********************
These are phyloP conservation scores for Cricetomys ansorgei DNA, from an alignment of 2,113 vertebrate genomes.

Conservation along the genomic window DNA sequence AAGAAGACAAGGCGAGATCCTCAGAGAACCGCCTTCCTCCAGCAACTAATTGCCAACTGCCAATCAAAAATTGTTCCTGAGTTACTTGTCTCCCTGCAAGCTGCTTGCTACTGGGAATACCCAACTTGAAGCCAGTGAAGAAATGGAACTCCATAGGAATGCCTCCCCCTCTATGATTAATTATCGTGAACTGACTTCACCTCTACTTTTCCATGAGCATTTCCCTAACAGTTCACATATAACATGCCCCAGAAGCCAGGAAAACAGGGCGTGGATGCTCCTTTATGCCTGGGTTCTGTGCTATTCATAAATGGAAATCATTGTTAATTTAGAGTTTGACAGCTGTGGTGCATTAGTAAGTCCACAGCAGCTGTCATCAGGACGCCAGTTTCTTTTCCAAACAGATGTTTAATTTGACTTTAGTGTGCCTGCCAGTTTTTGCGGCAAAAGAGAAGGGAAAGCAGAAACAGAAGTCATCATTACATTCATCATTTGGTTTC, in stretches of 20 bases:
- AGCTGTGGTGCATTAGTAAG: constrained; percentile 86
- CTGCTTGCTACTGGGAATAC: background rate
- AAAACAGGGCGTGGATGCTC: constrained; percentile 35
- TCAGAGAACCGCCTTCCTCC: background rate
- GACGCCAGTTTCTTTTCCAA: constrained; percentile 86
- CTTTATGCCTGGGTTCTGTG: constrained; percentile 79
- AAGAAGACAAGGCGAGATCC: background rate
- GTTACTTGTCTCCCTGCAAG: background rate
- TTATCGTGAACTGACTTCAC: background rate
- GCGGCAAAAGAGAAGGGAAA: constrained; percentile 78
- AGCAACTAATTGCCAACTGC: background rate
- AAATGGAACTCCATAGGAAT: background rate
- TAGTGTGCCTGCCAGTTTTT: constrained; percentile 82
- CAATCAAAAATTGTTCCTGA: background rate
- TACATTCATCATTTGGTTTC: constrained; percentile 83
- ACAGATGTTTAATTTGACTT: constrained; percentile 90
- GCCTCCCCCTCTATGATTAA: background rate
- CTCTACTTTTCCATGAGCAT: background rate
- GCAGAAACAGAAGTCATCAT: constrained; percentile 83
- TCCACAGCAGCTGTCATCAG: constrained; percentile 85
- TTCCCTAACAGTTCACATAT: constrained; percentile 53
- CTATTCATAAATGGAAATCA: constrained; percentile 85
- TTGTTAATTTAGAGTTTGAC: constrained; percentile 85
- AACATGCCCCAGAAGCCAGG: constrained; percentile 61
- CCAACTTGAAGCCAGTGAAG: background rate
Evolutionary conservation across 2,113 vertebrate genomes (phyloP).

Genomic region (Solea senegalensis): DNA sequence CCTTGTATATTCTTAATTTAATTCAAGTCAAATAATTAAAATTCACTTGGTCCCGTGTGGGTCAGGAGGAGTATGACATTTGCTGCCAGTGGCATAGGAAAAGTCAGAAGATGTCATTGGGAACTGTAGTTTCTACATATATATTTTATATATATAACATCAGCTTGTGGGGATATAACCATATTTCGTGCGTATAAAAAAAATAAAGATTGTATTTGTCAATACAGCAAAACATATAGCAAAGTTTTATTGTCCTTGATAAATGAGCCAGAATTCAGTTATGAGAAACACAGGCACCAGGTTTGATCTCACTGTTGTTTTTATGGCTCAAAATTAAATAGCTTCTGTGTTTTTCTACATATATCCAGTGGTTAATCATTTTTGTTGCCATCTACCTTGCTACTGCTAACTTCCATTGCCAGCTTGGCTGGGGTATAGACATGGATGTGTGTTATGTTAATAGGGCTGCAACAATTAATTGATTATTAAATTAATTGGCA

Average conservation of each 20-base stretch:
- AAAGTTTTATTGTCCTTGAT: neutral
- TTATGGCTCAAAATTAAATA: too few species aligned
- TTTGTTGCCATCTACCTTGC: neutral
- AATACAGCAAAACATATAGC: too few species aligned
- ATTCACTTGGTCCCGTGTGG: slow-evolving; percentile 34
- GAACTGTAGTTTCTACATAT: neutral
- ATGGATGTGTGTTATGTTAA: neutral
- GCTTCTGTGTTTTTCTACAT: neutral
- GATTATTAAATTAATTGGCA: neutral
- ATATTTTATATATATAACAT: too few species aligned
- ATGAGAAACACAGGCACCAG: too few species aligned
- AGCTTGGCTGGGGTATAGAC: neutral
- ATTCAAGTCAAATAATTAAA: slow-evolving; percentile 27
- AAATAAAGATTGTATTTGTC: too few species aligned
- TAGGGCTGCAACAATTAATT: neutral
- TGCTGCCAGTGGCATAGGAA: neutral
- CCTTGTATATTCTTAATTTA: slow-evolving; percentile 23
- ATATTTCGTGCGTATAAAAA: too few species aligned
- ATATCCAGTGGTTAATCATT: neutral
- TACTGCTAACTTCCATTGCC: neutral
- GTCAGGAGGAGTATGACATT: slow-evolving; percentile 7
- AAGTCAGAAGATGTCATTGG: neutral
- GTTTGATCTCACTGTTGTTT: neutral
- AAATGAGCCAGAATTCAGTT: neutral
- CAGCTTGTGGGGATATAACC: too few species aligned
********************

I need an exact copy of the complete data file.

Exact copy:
These are phyloP conservation scores for Cricetomys ansorgei DNA, from an alignment of 2,113 vertebrate genomes.

Conservation along the genomic window DNA sequence AAGAAGACAAGGCGAGATCCTCAGAGAACCGCCTTCCTCCAGCAACTAATTGCCAACTGCCAATCAAAAATTGTTCCTGAGTTACTTGTCTCCCTGCAAGCTGCTTGCTACTGGGAATACCCAACTTGAAGCCAGTGAAGAAATGGAACTCCATAGGAATGCCTCCCCCTCTATGATTAATTATCGTGAACTGACTTCACCTCTACTTTTCCATGAGCATTTCCCTAACAGTTCACATATAACATGCCCCAGAAGCCAGGAAAACAGGGCGTGGATGCTCCTTTATGCCTGGGTTCTGTGCTATTCATAAATGGAAATCATTGTTAATTTAGAGTTTGACAGCTGTGGTGCATTAGTAAGTCCACAGCAGCTGTCATCAGGACGCCAGTTTCTTTTCCAAACAGATGTTTAATTTGACTTTAGTGTGCCTGCCAGTTTTTGCGGCAAAAGAGAAGGGAAAGCAGAAACAGAAGTCATCATTACATTCATCATTTGGTTTC, in stretches of 20 bases:
- AGCTGTGGTGCATTAGTAAG: constrained; percentile 86
- CTGCTTGCTACTGGGAATAC: background rate
- AAAACAGGGCGTGGATGCTC: constrained; percentile 35
- TCAGAGAACCGCCTTCCTCC: background rate
- GACGCCAGTTTCTTTTCCAA: constrained; percentile 86
- CTTTATGCCTGGGTTCTGTG: constrained; percentile 79
- AAGAAGACAAGGCGAGATCC: background rate
- GTTACTTGTCTCCCTGCAAG: background rate
- TTATCGTGAACTGACTTCAC: background rate
- GCGGCAAAAGAGAAGGGAAA: constrained; percentile 78
- AGCAACTAATTGCCAACTGC: background rate
- AAATGGAACTCCATAGGAAT: background rate
- TAGTGTGCCTGCCAGTTTTT: constrained; percentile 82
- CAATCAAAAATTGTTCCTGA: background rate
- TACATTCATCATTTGGTTTC: constrained; percentile 83
- ACAGATGTTTAATTTGACTT: constrained; percentile 90
- GCCTCCCCCTCTATGATTAA: background rate
- CTCTACTTTTCCATGAGCAT: background rate
- GCAGAAACAGAAGTCATCAT: constrained; percentile 83
- TCCACAGCAGCTGTCATCAG: constrained; percentile 85
- TTCCCTAACAGTTCACATAT: constrained; percentile 53
- CTATTCATAAATGGAAATCA: constrained; percentile 85
- TTGTTAATTTAGAGTTTGAC: constrained; percentile 85
- AACATGCCCCAGAAGCCAGG: constrained; percentile 61
- CCAACTTGAAGCCAGTGAAG: background rate
Evolutionary conservation across 2,113 vertebrate genomes (phyloP).

Genomic region (Solea senegalensis): DNA sequence CCTTGTATATTCTTAATTTAATTCAAGTCAAATAATTAAAATTCACTTGGTCCCGTGTGGGTCAGGAGGAGTATGACATTTGCTGCCAGTGGCATAGGAAAAGTCAGAAGATGTCATTGGGAACTGTAGTTTCTACATATATATTTTATATATATAACATCAGCTTGTGGGGATATAACCATATTTCGTGCGTATAAAAAAAATAAAGATTGTATTTGTCAATACAGCAAAACATATAGCAAAGTTTTATTGTCCTTGATAAATGAGCCAGAATTCAGTTATGAGAAACACAGGCACCAGGTTTGATCTCACTGTTGTTTTTATGGCTCAAAATTAAATAGCTTCTGTGTTTTTCTACATATATCCAGTGGTTAATCATTTTTGTTGCCATCTACCTTGCTACTGCTAACTTCCATTGCCAGCTTGGCTGGGGTATAGACATGGATGTGTGTTATGTTAATAGGGCTGCAACAATTAATTGATTATTAAATTAATTGGCA

Average conservation of each 20-base stretch:
- AAAGTTTTATTGTCCTTGAT: neutral
- TTATGGCTCAAAATTAAATA: too few species aligned
- TTTGTTGCCATCTACCTTGC: neutral
- AATACAGCAAAACATATAGC: too few species aligned
- ATTCACTTGGTCCCGTGTGG: slow-evolving; percentile 34
- GAACTGTAGTTTCTACATAT: neutral
- ATGGATGTGTGTTATGTTAA: neutral
- GCTTCTGTGTTTTTCTACAT: neutral
- GATTATTAAATTAATTGGCA: neutral
- ATATTTTATATATATAACAT: too few species aligned
- ATGAGAAACACAGGCACCAG: too few species aligned
- AGCTTGGCTGGGGTATAGAC: neutral
- ATTCAAGTCAAATAATTAAA: slow-evolving; percentile 27
- AAATAAAGATTGTATTTGTC: too few species aligned
- TAGGGCTGCAACAATTAATT: neutral
- TGCTGCCAGTGGCATAGGAA: neutral
- CCTTGTATATTCTTAATTTA: slow-evolving; percentile 23
- ATATTTCGTGCGTATAAAAA: too few species aligned
- ATATCCAGTGGTTAATCATT: neutral
- TACTGCTAACTTCCATTGCC: neutral
- GTCAGGAGGAGTATGACATT: slow-evolving; percentile 7
- AAGTCAGAAGATGTCATTGG: neutral
- GTTTGATCTCACTGTTGTTT: neutral
- AAATGAGCCAGAATTCAGTT: neutral
- CAGCTTGTGGGGATATAACC: too few species aligned